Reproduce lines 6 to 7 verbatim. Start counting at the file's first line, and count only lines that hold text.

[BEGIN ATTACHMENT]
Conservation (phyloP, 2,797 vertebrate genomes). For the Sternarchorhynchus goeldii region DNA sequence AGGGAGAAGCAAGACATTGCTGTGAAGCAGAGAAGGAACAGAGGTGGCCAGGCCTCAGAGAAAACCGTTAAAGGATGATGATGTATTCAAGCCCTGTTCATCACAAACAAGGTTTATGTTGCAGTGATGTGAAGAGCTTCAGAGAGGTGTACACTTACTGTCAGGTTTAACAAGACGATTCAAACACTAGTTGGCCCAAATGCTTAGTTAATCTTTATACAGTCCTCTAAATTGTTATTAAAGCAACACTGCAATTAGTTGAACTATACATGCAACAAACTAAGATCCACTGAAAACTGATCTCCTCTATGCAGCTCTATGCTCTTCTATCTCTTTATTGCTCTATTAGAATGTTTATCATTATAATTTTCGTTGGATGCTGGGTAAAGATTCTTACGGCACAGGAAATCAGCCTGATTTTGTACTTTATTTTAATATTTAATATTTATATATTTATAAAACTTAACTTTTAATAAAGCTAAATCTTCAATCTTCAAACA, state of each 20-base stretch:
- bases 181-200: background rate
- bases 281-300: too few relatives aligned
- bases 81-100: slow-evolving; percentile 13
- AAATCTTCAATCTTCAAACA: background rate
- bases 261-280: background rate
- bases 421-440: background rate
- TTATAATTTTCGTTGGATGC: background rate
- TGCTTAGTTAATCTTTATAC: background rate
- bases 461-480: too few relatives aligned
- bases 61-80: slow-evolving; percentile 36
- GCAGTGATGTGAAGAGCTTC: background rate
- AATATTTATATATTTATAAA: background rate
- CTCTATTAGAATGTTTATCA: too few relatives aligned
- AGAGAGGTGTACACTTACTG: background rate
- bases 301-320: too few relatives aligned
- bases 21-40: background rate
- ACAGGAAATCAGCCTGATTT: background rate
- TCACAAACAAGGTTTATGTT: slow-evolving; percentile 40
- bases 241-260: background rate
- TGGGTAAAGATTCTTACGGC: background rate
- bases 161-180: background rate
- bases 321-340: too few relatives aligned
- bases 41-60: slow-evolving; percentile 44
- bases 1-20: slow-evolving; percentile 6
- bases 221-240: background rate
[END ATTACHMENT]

- bases 261-280: background rate
- bases 421-440: background rate